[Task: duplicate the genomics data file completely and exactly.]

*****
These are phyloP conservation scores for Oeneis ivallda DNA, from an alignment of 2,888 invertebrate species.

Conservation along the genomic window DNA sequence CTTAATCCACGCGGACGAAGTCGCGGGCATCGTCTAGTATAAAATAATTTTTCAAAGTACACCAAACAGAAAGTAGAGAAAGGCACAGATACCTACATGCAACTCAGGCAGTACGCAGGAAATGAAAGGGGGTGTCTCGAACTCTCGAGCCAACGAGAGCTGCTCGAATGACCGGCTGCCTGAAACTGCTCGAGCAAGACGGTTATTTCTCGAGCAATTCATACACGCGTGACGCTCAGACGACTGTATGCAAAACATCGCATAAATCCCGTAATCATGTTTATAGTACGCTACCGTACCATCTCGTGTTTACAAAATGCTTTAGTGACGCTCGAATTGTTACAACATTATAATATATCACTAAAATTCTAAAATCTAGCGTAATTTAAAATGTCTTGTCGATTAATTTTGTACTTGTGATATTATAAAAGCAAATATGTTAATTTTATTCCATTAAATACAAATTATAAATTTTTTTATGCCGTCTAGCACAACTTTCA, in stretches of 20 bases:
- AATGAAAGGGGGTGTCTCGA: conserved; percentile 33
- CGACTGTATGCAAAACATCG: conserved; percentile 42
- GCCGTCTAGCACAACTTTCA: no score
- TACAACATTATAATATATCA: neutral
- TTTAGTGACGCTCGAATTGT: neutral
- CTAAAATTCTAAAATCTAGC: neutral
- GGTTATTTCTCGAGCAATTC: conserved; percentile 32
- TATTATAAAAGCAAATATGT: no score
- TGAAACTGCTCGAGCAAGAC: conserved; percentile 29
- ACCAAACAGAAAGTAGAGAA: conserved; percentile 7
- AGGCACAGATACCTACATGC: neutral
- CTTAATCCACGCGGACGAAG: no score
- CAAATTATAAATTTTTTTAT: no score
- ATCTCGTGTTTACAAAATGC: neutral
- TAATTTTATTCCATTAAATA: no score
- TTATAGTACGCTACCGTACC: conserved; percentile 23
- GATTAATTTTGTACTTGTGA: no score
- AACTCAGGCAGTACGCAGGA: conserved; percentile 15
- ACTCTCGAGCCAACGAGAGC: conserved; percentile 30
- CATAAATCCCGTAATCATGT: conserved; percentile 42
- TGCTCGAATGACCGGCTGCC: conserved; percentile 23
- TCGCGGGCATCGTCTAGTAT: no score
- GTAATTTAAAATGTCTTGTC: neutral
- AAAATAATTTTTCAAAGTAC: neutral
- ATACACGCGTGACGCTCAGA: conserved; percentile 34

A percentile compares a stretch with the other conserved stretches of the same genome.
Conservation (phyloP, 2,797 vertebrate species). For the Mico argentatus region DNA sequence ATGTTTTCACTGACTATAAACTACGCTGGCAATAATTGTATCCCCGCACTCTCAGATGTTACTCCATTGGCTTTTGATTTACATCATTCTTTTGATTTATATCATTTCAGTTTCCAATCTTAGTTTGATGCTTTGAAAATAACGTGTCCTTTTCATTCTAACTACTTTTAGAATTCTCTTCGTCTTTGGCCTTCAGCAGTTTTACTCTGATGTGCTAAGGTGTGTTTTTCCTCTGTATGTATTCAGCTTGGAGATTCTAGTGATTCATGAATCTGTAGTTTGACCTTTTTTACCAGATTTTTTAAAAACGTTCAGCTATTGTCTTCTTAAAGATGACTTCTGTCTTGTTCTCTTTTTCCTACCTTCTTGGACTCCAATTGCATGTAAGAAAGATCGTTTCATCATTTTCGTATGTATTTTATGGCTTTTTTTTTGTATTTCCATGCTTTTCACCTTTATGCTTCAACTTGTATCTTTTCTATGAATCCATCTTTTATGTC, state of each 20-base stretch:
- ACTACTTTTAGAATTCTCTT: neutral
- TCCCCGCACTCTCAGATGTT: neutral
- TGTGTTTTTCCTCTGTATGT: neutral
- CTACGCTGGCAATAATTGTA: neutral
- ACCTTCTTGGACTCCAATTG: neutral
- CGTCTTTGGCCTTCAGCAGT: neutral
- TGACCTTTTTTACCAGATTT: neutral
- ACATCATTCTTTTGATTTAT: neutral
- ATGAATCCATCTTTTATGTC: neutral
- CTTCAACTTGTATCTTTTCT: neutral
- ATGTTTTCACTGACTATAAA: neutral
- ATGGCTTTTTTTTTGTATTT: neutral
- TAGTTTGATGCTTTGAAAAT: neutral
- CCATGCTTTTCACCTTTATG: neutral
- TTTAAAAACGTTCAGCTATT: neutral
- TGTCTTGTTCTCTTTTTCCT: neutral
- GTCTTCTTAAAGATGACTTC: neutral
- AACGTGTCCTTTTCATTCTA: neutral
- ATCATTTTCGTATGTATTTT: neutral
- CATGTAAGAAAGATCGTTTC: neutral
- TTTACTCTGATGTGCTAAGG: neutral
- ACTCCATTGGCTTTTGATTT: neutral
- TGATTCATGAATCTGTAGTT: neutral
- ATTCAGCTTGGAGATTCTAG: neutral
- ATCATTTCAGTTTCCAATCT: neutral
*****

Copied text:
These are phyloP conservation scores for Oeneis ivallda DNA, from an alignment of 2,888 invertebrate species.

Conservation along the genomic window DNA sequence CTTAATCCACGCGGACGAAGTCGCGGGCATCGTCTAGTATAAAATAATTTTTCAAAGTACACCAAACAGAAAGTAGAGAAAGGCACAGATACCTACATGCAACTCAGGCAGTACGCAGGAAATGAAAGGGGGTGTCTCGAACTCTCGAGCCAACGAGAGCTGCTCGAATGACCGGCTGCCTGAAACTGCTCGAGCAAGACGGTTATTTCTCGAGCAATTCATACACGCGTGACGCTCAGACGACTGTATGCAAAACATCGCATAAATCCCGTAATCATGTTTATAGTACGCTACCGTACCATCTCGTGTTTACAAAATGCTTTAGTGACGCTCGAATTGTTACAACATTATAATATATCACTAAAATTCTAAAATCTAGCGTAATTTAAAATGTCTTGTCGATTAATTTTGTACTTGTGATATTATAAAAGCAAATATGTTAATTTTATTCCATTAAATACAAATTATAAATTTTTTTATGCCGTCTAGCACAACTTTCA, in stretches of 20 bases:
- AATGAAAGGGGGTGTCTCGA: conserved; percentile 33
- CGACTGTATGCAAAACATCG: conserved; percentile 42
- GCCGTCTAGCACAACTTTCA: no score
- TACAACATTATAATATATCA: neutral
- TTTAGTGACGCTCGAATTGT: neutral
- CTAAAATTCTAAAATCTAGC: neutral
- GGTTATTTCTCGAGCAATTC: conserved; percentile 32
- TATTATAAAAGCAAATATGT: no score
- TGAAACTGCTCGAGCAAGAC: conserved; percentile 29
- ACCAAACAGAAAGTAGAGAA: conserved; percentile 7
- AGGCACAGATACCTACATGC: neutral
- CTTAATCCACGCGGACGAAG: no score
- CAAATTATAAATTTTTTTAT: no score
- ATCTCGTGTTTACAAAATGC: neutral
- TAATTTTATTCCATTAAATA: no score
- TTATAGTACGCTACCGTACC: conserved; percentile 23
- GATTAATTTTGTACTTGTGA: no score
- AACTCAGGCAGTACGCAGGA: conserved; percentile 15
- ACTCTCGAGCCAACGAGAGC: conserved; percentile 30
- CATAAATCCCGTAATCATGT: conserved; percentile 42
- TGCTCGAATGACCGGCTGCC: conserved; percentile 23
- TCGCGGGCATCGTCTAGTAT: no score
- GTAATTTAAAATGTCTTGTC: neutral
- AAAATAATTTTTCAAAGTAC: neutral
- ATACACGCGTGACGCTCAGA: conserved; percentile 34

A percentile compares a stretch with the other conserved stretches of the same genome.
Conservation (phyloP, 2,797 vertebrate species). For the Mico argentatus region DNA sequence ATGTTTTCACTGACTATAAACTACGCTGGCAATAATTGTATCCCCGCACTCTCAGATGTTACTCCATTGGCTTTTGATTTACATCATTCTTTTGATTTATATCATTTCAGTTTCCAATCTTAGTTTGATGCTTTGAAAATAACGTGTCCTTTTCATTCTAACTACTTTTAGAATTCTCTTCGTCTTTGGCCTTCAGCAGTTTTACTCTGATGTGCTAAGGTGTGTTTTTCCTCTGTATGTATTCAGCTTGGAGATTCTAGTGATTCATGAATCTGTAGTTTGACCTTTTTTACCAGATTTTTTAAAAACGTTCAGCTATTGTCTTCTTAAAGATGACTTCTGTCTTGTTCTCTTTTTCCTACCTTCTTGGACTCCAATTGCATGTAAGAAAGATCGTTTCATCATTTTCGTATGTATTTTATGGCTTTTTTTTTGTATTTCCATGCTTTTCACCTTTATGCTTCAACTTGTATCTTTTCTATGAATCCATCTTTTATGTC, state of each 20-base stretch:
- ACTACTTTTAGAATTCTCTT: neutral
- TCCCCGCACTCTCAGATGTT: neutral
- TGTGTTTTTCCTCTGTATGT: neutral
- CTACGCTGGCAATAATTGTA: neutral
- ACCTTCTTGGACTCCAATTG: neutral
- CGTCTTTGGCCTTCAGCAGT: neutral
- TGACCTTTTTTACCAGATTT: neutral
- ACATCATTCTTTTGATTTAT: neutral
- ATGAATCCATCTTTTATGTC: neutral
- CTTCAACTTGTATCTTTTCT: neutral
- ATGTTTTCACTGACTATAAA: neutral
- ATGGCTTTTTTTTTGTATTT: neutral
- TAGTTTGATGCTTTGAAAAT: neutral
- CCATGCTTTTCACCTTTATG: neutral
- TTTAAAAACGTTCAGCTATT: neutral
- TGTCTTGTTCTCTTTTTCCT: neutral
- GTCTTCTTAAAGATGACTTC: neutral
- AACGTGTCCTTTTCATTCTA: neutral
- ATCATTTTCGTATGTATTTT: neutral
- CATGTAAGAAAGATCGTTTC: neutral
- TTTACTCTGATGTGCTAAGG: neutral
- ACTCCATTGGCTTTTGATTT: neutral
- TGATTCATGAATCTGTAGTT: neutral
- ATTCAGCTTGGAGATTCTAG: neutral
- ATCATTTCAGTTTCCAATCT: neutral